Food & Drinks

Taste Liguria in 10 Typical Foods

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Taste Liguria in 10 Typical Foods
Photo Globe Holidays

Ah, Liguria ... the small sun soaked strip of territory backing onto the mountains with the Tyrrhenian Sea lapping at its sandy shores, home to singers, poets and explorers, where eating well is easy and you wake up to sea views.

The sheer abundance of traditional dishes and specialties produced in the region can disorientate the most specialist of travellers, which is why it is difficult to select just 10 typical Ligurian foods: here is just a taster of what the region has to offer, but nonetheless a good starting point to discover the delicious Italian cuisine of the region.

1. Acqua di Fiori d'Arancio Amaro (Water from the Flowers or Bitter Oranges)

Photo: Slow Food Foundation

The orange flowers are traditionally cultivated in Vallebona, almost on the French border. The growing practice was abandoned in the 1950s, only to be re-adopted a few years later: the flowers are now distilled in a more modern and effective way to obtain the specialist water that is used to flavour and moisten sweets.


Authentic pesto is made with extra virgin olive oil, basil, Parmigiano Reggiano, pecorino cheese, garlic and sea salt. A true national treasure, which finds perfect company in typical Ligurian pastas including trofie and trenette. Unfortunately, it's a widely imitated product: so when you buy, always check the ingredients to make sure you will enjoy genuine Ligurian pesto.

3. Aglio di Vessalico (Vessalico garlic)

Photo: Slow Food Foundation

Not all garlics were created equal to Vessalico, a Slow Food Presidium food with an ancient history: the secret of its cultivation (now completely organic) and packaging have been handed down through many generations, which has ensured the longevity of its intense flavour and spiciness. It's particularly useful to have as a staple kitchen ingredient as it keeps for such a long time.


We all know the Focaccia di Recco IGP. But how many know how to pronounce the name of the cheese, which forms the essential ingredient? With a consistency somewhere between yogurt and cottage cheese and a sour taste, prescinseua used inside focaccia really makes a difference, there is no cheese quite like it.


Photo: Slow Food Foundation

This small lesser known citrus has a unique scent, and unusually beautiful flowers (plants of bitter orange are also used for ornamental purposes). Traditionally chinotto citrus is eaten in candy or preserved in jars, or even immersed in Maraschino. And, of course, it can become the basis of soft drinks and spirits.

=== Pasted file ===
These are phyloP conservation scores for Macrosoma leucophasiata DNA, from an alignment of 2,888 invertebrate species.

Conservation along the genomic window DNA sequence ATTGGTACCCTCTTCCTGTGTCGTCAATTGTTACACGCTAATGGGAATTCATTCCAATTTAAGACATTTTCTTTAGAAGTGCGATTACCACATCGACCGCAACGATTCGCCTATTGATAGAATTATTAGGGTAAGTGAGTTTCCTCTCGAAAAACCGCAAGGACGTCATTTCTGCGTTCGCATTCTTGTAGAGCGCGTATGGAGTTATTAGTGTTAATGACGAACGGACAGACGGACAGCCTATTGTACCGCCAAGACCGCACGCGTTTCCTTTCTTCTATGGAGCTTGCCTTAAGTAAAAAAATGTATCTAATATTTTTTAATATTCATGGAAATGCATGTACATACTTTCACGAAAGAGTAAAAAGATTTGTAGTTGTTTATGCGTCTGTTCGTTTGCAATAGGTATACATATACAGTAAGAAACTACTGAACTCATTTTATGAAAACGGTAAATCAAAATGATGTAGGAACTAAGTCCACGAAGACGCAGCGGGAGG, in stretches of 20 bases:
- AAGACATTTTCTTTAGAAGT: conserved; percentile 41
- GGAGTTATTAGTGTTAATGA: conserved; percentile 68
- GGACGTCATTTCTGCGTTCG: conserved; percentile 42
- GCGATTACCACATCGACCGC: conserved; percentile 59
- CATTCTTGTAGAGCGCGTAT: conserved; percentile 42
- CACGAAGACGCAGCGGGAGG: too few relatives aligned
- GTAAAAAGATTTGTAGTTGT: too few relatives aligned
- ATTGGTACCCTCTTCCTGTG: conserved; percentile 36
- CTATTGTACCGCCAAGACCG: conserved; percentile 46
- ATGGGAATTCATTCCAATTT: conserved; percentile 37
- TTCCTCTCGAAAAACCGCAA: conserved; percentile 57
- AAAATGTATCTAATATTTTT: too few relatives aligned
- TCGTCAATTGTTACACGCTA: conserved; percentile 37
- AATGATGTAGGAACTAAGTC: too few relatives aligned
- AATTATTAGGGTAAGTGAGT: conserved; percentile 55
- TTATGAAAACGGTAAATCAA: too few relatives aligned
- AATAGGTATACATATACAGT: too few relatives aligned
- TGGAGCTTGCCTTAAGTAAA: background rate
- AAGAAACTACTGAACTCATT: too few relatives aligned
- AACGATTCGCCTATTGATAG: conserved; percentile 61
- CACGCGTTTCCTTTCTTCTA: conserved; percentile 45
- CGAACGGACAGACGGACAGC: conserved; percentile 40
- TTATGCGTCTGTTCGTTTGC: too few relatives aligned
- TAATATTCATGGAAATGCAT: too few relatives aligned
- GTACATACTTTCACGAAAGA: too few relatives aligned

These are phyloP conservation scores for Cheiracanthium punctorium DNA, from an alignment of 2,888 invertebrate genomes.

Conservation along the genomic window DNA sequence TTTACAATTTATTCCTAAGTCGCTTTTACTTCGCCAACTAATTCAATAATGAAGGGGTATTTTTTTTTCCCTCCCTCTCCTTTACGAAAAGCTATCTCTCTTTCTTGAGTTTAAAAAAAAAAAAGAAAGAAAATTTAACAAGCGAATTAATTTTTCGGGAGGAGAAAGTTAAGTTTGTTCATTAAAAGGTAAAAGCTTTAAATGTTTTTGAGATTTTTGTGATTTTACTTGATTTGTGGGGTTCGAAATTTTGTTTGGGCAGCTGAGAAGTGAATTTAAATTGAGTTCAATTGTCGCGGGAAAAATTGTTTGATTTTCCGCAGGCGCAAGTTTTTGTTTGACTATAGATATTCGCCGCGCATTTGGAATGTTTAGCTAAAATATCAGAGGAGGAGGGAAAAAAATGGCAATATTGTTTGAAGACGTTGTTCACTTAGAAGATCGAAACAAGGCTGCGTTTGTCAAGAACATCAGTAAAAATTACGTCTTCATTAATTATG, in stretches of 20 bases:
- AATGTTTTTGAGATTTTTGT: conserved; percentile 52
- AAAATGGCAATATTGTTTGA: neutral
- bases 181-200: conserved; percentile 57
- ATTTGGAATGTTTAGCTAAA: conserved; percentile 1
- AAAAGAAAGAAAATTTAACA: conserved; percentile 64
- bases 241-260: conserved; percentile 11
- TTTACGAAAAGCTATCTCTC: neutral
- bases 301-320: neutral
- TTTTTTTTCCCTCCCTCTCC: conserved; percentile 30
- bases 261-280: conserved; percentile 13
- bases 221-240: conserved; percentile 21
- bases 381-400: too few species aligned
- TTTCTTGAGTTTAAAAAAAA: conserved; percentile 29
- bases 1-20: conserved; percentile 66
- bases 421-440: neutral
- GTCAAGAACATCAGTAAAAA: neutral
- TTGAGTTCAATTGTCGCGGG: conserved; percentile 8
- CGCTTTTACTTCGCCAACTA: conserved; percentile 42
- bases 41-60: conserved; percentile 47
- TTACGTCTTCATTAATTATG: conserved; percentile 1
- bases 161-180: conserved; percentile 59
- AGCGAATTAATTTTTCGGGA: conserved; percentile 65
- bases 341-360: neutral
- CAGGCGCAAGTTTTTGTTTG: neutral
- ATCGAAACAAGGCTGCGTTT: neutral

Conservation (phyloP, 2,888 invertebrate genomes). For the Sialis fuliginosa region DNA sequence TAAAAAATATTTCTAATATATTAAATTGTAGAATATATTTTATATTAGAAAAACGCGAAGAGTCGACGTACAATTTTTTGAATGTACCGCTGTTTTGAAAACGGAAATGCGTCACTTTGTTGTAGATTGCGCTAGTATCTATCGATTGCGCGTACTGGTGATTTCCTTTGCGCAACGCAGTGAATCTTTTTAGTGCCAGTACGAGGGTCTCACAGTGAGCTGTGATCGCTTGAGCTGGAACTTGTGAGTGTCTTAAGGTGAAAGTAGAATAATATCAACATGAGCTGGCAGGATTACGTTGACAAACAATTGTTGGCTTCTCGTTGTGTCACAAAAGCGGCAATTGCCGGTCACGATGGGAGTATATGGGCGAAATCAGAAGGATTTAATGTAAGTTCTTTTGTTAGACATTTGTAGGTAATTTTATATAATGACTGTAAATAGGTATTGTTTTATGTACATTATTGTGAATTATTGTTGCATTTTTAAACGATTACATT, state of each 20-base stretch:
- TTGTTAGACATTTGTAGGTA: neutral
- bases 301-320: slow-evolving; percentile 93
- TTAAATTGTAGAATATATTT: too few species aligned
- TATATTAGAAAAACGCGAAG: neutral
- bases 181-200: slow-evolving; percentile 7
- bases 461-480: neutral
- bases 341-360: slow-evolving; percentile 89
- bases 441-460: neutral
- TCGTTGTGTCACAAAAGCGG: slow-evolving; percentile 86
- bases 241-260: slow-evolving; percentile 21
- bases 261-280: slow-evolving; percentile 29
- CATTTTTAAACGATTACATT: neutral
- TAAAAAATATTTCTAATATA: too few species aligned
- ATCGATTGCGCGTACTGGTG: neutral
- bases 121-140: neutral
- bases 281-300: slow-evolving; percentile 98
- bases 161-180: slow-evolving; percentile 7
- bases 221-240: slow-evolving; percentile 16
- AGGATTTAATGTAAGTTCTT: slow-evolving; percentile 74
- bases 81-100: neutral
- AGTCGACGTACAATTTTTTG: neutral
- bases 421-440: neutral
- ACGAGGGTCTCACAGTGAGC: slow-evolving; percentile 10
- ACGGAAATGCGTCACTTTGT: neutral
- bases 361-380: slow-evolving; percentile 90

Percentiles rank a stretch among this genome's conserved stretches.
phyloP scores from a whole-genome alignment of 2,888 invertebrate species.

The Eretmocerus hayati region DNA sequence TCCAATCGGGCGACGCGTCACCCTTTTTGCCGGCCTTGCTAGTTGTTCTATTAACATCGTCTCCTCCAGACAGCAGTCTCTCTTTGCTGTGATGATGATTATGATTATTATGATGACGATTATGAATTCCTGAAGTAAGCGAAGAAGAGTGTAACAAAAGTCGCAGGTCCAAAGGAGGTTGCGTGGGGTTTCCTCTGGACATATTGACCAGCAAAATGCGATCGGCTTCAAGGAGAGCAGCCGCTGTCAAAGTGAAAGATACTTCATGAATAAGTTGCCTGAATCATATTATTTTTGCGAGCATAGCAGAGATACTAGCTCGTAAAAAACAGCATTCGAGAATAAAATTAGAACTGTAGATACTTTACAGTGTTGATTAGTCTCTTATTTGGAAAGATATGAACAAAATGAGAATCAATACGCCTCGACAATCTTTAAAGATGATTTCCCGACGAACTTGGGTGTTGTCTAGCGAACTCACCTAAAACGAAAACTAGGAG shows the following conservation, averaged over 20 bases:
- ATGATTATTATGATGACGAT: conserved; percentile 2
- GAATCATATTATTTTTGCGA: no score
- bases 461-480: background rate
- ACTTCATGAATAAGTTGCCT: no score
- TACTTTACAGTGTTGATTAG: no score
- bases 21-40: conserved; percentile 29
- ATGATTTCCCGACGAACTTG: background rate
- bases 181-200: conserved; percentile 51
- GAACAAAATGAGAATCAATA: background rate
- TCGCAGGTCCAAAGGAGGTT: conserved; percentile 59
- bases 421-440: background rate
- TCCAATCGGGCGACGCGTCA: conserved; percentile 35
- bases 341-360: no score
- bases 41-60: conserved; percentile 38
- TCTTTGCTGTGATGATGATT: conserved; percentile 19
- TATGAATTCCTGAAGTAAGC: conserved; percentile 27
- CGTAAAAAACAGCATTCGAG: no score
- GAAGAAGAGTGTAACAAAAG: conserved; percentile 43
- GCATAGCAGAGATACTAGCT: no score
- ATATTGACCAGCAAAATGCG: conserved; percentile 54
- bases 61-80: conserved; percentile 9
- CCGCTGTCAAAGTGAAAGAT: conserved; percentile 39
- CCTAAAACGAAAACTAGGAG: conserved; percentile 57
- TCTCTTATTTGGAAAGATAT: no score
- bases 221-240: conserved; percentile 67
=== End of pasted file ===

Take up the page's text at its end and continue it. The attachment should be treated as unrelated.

6. Farinata


Legend has it that farinata originated in 1284; some Genovese sailors (veterans from the battle of Meloria) found themselves in a storm at sea resulting in several barrels of oil and sacks of chickpeas toppling over and becoming soaked with sea water. Though short of provisions, some sailors refused to eat the moist mess, thus discovering that dried, the unique mix became a kind of pancake. And, a very good kind of pancake at that.

7. Castagna Essiccata Nei Tecci Di Calizzano e Murialdo (Dried Chestnuts)

Photo: Slow Food Foundation

The Cecci are small stone buildings, within which the chestnuts are smoked on racks of wood. Layers are accumulated throughout the chestnut harvest, with the resulting dried chestnuts being an excellent ingredient for desserts: cookies, ice cream and jams.

8. Frizze Della Val Bormida


These meatballs are a reddish sausage loved by connoisseurs and experimenters. Made up of chopped pork liver and sausage, and flavoured with juniper berries, they are eaten cooked or fried on the plate. Sold mainly at a local level, they also have a very short shelf life.

9. Asparago Violetto di Albenga (Purple Asparagus from Albenga)

Image: Slow Food Foundation

Beautiful, delicious and unique: this asparagus' genetic heritage prevents it from being crossed with other varieties, plus it only grows succesfully in the plain of Albenga. Low productivity and the long seasonal cycle meant that the cultivation was all but abandoned, but is being revived thanks to Slow Food. To enjoy them at their best eat them as 'simply' as possible.

10. Sciroppo di Rose (Rose Syrup)


A specialty of Genoa and the Liguria province that manages to combine aroma, taste and beauty all in one syrup. After the harvest (May – June), rose petals are infused with lemon and water, macerated with sugar, brought to the boil and bottled. It's extremely refreshing diluted with cold water.

See what treats you've been missing out on in the neighbouring Piedmont region

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